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Mohammed and colleagues1,2 have suggested the use of Shewhart control charts as a means of presenting performance indicator results without spurious ranking into “league tables”. They choose to plot the observed number of events against the volume of cases on a square root scale; unfortunately this choice appears unintuitive, obscures the observed event rates, and leads to rather approximate control limits. A small adjustment—plotting the event rates against the volume of cases—leads to the “funnel plot” which is widely used in meta-analysis to check for publication bias3 and has also been used to compare mortality rates in paediatric cardiac surgery.4 An example is shown in fig 1⇓ for emergency re-admission rates following treatment for a stroke in large acute or multi-service hospitals in England and Wales in 2000–1; exact 95% and 99.9% binomial control limits (essentially corresponding to 2 and 3 standard deviations) around the overall event rate of 7.4% are superimposed to indicate possible thresholds for “alert” and “alarm”.5 Two centres stand out as having clearly divergent performance while the remainder essentially display expected variability. There is some suggestion that smaller centres have lower event rates but, after removing the divergent centres, a logistic regression shows a non-significant relationship.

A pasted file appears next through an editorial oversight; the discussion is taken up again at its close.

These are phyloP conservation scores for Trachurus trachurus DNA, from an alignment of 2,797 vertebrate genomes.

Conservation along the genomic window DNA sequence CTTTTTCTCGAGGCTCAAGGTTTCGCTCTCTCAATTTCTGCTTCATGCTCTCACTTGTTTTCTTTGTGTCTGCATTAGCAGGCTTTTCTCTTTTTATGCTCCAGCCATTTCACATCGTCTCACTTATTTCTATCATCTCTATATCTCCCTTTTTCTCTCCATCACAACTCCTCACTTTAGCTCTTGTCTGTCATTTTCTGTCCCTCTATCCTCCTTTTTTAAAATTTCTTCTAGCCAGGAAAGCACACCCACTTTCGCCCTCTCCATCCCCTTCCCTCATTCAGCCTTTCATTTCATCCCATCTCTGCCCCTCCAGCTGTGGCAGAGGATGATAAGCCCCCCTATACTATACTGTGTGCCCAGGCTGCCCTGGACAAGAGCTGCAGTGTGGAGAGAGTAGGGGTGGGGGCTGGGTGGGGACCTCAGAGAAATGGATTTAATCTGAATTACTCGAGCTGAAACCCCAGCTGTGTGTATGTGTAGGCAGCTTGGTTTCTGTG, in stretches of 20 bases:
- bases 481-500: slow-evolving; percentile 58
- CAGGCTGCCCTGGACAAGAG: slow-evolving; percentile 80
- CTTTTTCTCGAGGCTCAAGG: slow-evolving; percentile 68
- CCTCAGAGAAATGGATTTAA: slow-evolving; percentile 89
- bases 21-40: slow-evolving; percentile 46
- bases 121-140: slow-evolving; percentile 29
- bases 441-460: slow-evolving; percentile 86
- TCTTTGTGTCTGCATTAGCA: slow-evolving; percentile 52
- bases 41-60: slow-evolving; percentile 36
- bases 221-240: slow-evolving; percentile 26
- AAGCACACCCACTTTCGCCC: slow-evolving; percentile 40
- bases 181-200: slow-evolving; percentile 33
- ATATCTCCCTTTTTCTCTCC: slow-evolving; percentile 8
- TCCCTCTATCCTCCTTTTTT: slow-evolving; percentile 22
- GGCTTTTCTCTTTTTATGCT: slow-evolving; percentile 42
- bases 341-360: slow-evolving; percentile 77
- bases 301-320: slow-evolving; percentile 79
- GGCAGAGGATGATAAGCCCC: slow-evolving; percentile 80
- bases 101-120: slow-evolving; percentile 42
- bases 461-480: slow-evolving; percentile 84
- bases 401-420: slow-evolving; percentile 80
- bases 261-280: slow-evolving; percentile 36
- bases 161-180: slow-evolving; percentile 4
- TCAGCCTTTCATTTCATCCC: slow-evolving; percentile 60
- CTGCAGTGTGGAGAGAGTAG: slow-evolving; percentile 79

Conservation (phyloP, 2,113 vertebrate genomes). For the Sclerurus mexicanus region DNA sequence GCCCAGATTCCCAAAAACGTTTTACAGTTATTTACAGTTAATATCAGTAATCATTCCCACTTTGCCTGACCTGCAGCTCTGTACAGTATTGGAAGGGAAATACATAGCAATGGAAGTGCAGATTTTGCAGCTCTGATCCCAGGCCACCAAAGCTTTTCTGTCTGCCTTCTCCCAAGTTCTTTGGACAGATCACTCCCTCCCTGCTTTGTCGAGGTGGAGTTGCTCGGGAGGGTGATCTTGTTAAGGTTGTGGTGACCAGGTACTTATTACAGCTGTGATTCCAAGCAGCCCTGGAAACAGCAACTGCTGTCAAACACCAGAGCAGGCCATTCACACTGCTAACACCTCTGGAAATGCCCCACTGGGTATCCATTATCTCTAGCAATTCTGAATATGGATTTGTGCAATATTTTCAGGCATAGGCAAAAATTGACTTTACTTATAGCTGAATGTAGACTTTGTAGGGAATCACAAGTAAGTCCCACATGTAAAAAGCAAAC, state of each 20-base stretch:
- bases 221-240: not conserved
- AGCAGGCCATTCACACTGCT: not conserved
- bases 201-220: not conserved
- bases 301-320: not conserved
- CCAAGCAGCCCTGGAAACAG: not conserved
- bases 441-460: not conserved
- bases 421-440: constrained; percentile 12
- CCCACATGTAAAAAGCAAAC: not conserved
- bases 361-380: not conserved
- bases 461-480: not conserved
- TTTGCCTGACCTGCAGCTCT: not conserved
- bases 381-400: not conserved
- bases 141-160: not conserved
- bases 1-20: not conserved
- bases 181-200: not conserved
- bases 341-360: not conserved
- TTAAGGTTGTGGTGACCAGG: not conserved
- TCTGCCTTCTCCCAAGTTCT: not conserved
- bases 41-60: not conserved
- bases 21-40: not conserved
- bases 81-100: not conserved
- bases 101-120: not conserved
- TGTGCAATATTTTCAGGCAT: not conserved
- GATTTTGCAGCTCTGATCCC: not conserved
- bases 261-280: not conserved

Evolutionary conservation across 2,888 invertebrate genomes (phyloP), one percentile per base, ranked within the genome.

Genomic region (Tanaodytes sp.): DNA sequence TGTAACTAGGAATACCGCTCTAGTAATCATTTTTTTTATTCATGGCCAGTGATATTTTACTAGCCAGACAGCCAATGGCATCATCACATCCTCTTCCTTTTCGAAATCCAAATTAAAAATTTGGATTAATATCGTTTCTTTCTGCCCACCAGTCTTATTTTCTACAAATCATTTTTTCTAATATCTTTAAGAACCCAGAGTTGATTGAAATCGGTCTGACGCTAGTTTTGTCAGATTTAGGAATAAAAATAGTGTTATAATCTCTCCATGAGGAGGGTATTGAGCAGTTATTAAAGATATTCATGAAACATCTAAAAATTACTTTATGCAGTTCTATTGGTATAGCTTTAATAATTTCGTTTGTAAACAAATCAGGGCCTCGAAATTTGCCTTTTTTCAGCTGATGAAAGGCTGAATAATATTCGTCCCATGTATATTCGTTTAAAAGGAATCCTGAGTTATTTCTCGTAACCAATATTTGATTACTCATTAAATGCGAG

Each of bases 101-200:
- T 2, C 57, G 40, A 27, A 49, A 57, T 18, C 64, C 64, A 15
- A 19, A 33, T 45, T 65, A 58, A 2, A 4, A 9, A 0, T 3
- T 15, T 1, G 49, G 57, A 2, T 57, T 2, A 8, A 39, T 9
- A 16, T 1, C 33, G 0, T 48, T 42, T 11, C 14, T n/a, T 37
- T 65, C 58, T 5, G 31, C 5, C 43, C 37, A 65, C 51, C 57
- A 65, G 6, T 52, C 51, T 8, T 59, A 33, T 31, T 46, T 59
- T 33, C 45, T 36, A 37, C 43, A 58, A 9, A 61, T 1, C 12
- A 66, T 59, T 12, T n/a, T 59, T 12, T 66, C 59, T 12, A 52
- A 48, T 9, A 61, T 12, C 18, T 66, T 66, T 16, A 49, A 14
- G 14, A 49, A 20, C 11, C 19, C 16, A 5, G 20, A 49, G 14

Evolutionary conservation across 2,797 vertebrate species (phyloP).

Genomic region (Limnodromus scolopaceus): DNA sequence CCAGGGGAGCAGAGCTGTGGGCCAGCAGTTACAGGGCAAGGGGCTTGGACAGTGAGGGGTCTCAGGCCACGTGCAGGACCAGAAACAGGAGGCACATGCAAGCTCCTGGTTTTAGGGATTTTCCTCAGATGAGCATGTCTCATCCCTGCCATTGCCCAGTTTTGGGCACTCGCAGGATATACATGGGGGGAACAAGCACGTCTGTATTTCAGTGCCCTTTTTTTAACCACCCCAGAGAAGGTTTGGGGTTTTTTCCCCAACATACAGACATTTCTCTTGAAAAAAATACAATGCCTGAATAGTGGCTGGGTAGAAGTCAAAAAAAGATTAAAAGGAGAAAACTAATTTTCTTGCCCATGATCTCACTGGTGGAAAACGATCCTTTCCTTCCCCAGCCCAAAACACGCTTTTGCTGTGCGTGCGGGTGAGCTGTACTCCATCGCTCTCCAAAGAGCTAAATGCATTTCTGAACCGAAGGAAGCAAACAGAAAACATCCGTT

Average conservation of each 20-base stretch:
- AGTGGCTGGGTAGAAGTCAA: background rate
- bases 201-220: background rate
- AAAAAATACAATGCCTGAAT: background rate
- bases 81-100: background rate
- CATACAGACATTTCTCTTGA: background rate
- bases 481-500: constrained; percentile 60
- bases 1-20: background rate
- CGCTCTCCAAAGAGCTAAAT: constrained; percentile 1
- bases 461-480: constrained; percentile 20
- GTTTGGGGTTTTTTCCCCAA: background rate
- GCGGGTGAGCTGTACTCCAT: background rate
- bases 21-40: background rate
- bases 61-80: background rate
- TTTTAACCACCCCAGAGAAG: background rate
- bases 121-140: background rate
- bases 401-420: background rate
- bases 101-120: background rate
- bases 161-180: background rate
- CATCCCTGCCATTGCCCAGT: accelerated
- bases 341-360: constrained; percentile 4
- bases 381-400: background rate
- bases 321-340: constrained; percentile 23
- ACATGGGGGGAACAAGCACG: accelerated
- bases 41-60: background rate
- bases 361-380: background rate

Funnel plots discourage inappropriate ranking while providing a strong visual indication of “divergent” performance or “special cause” variation. Advantages over the specific suggestion of Mohammed and colleagues include the display of the observed event rates, an informal check of the relationship between event rate and volume of cases, an emphasis on the increased variability expected from smaller centres, intuitive choice of axes and hence easy plotting, and exact binomial control limits obtainable from the most popular spreadsheet package. I suggest that funnel plots could provide a useful adjunct to any performance monitoring system.